We’ll see how that goes. Dad blogs have hardly enjoyed the popularity of their female counterparts—the ever-growing slew of so-called mommy blogs. It seems there’s a blog for every kind of mother now: hippie mom, corporate mom, alternative mom, religious mom, organic mom. It’s a mom-o-rama.
Don’t get me wrong. I’m in love and obsessed with my children, now 6 and 8, although I’ll do you the favor of not parading evidence of my love and obsession before you. My life has, of course, changed dramatically to accommodate them. At the same time, I have made sure not to rely on my role as their mother as my primary identity. Just as they are people in their own rights, with interests as diverse as baseball and baking, I consider myself a person separate and apart from them: a woman with a career, a born-again bike rider, a just-learning cook, a closet karaoke singer, an occasional watcher of crappy TV.
All those things define me just as much as my role as a mother, and yet we women, once we have children, are expected to shift not just those activities but also those identities to the deep background.
Men get to choose.
Interestingly, more men do appear to be choosing their “dad” personas of late—but that might just be an aftershock of the recession. Because men lost their jobs in greater number than women in the downturn, an increasing number are now staying home with their kids, and they’re redefining themselves as a result, a recent study shows.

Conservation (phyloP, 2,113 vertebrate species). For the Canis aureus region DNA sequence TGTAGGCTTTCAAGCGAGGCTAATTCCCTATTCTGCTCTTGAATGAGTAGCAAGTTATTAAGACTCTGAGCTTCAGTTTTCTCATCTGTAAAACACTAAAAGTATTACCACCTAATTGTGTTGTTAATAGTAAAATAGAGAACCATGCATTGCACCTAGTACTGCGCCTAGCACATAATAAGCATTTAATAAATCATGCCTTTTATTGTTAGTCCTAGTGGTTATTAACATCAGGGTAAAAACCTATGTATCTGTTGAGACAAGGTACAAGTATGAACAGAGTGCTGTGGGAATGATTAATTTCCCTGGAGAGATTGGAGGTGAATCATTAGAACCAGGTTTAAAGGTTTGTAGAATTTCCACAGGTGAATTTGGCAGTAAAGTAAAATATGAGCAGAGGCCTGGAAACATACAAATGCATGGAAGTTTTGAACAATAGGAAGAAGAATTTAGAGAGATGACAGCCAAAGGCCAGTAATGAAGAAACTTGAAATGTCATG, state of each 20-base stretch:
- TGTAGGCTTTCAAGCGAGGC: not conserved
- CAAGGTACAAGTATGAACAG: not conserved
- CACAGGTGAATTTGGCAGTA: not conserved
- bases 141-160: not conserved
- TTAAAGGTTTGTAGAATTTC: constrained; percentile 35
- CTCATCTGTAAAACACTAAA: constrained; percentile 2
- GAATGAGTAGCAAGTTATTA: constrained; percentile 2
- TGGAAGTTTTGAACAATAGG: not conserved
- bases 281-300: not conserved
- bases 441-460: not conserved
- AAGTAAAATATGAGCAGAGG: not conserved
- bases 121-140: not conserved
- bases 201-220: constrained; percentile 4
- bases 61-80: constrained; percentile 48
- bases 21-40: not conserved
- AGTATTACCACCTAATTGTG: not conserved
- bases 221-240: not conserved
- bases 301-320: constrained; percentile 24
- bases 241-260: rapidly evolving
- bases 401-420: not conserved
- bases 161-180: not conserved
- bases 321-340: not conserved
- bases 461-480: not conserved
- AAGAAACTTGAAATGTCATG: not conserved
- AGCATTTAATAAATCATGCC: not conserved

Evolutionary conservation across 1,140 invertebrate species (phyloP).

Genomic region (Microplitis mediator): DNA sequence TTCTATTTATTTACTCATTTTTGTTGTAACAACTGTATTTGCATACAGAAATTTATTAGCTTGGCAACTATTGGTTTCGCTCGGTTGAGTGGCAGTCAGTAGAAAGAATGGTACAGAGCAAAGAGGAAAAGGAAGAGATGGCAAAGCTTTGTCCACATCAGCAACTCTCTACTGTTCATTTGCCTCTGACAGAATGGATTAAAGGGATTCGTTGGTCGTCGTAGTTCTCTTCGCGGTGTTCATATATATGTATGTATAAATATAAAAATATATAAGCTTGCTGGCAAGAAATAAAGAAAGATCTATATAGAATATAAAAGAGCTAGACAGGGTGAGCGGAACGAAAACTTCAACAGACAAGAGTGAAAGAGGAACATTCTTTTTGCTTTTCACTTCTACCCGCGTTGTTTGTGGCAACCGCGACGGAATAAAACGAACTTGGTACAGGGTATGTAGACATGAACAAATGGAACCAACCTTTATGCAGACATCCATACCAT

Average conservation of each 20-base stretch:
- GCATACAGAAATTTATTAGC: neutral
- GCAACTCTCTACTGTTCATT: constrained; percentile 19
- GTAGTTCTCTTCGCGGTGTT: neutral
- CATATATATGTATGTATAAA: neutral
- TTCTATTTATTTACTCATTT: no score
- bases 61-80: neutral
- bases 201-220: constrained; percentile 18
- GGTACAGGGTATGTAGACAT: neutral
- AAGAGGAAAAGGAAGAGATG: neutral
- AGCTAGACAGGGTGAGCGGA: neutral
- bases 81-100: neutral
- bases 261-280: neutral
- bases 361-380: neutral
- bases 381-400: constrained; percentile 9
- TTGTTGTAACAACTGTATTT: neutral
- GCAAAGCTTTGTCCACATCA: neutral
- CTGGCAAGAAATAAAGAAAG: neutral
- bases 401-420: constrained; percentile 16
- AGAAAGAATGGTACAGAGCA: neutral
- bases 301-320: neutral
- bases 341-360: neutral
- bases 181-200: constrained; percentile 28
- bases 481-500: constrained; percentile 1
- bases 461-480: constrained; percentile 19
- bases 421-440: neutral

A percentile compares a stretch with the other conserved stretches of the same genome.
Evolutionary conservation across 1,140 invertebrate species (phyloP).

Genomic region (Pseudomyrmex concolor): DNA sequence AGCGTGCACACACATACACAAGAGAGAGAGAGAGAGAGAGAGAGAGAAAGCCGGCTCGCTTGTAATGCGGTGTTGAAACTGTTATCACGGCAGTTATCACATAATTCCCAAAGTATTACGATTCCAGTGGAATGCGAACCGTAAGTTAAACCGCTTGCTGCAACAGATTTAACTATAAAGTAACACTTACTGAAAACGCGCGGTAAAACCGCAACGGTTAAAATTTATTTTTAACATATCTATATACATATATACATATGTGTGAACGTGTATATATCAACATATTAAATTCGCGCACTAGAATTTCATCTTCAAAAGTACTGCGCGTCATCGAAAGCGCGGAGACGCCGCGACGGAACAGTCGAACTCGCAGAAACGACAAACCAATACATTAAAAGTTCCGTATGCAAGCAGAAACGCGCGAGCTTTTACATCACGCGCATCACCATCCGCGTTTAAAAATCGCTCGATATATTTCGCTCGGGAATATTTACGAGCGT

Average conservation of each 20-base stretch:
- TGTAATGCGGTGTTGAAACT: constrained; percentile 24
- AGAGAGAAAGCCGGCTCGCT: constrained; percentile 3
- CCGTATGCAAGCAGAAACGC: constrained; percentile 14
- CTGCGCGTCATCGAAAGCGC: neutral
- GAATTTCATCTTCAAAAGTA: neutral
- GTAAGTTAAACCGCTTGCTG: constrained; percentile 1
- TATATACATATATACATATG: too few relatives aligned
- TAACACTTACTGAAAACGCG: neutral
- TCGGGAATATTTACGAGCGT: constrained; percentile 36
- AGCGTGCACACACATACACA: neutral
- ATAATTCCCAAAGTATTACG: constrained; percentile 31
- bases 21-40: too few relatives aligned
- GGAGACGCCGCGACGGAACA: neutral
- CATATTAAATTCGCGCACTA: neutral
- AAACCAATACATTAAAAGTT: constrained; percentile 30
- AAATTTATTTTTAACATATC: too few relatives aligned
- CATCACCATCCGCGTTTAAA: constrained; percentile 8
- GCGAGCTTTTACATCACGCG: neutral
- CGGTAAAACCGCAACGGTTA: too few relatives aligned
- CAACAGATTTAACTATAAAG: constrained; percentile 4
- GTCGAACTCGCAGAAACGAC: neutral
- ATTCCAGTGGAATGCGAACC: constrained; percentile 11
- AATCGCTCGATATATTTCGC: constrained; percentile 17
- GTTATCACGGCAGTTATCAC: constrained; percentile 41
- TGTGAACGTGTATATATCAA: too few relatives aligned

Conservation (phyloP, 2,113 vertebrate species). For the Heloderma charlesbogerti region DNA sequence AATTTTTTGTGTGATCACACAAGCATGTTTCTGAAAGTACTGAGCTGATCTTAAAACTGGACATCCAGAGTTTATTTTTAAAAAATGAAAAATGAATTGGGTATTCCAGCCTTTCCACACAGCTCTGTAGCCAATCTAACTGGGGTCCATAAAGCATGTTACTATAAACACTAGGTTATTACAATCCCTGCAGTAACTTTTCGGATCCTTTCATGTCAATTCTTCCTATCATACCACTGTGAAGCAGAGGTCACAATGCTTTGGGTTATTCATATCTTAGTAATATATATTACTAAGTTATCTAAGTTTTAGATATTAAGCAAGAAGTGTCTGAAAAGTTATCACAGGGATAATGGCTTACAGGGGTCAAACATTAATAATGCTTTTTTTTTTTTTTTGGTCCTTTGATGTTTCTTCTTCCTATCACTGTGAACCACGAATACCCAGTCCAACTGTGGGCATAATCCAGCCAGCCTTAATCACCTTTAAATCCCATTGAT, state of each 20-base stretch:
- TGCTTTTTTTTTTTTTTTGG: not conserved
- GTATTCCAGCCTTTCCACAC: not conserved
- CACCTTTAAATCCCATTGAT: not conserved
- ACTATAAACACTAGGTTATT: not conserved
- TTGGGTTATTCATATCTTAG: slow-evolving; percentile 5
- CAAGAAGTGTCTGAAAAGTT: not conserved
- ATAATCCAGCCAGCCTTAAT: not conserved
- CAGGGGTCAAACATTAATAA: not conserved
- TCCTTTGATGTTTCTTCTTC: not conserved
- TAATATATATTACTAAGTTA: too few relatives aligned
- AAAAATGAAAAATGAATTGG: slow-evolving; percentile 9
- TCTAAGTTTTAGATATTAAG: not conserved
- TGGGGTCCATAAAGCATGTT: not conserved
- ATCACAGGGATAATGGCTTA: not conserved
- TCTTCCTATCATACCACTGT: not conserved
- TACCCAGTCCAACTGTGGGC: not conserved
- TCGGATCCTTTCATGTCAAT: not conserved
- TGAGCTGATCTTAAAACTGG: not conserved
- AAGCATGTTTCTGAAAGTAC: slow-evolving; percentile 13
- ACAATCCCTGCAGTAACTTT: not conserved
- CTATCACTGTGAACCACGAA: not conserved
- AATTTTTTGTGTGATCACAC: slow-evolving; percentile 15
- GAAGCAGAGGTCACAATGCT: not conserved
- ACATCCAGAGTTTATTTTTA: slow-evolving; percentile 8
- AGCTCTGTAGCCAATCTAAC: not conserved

Adamick of the blog Cry It Out thinks it’s more than that. “I do think more and more dads are starting to own the dad label,” he says, noting that he’s seeing more fathers—even those working outside the home—picking up child-care duties around the house. “I notice that dads seem more engaged and willing to do the dirty work of raising kids,” he says. “That’s not to say there aren’t a lot of asshat morons who look on their one-hour weekend trip to the park as ‘babysitting.’”
Social media have certainly provided a welcoming place for those fathers who want to burnish their involved-dad creds. Says Christopher Healy, the author of the book Pop Culture: The Sane Man’s Guide to the Insane World of New Fatherhood, “Some days I feel like half the status updates I see on Facebook are guys posting hey-check-this-out pictures of the awesome things they do with their kids. Sometimes there’s almost a feel of one-upsmanship to it. ‘Here’s me doing something totally classic with my toddler, like riding in an old Radio Flyer wagon.’ ‘Oh, yeah? Well, here’s me doing something totally unexpected with my preschooler, like teaching him to tango.’”
Babble’s Murnighan sees the rise of such involved dads as more evolution than revolution. “It’s certainly true that more guys are identifying themselves as dads these days, but I’m not sure there’s a full-scale revolution going on,” he says. “I’d suggest instead that men are evolving and maturing culturally, in part because women’s roles are becoming that much more diversified and empowered, and the result is men both must and can embrace parenthood in increasing degrees.”
DadWagon blogger Thornburgh believes that, as families adjust to accommodate a growing number of women who are the primary breadwinners, cultural norms will shift with them. “It’s sort of an anti-Rosie-the-Riveter moment,” he says. “Can we put a good name on that? Dan the Diaper Changer?”
I say bring it on.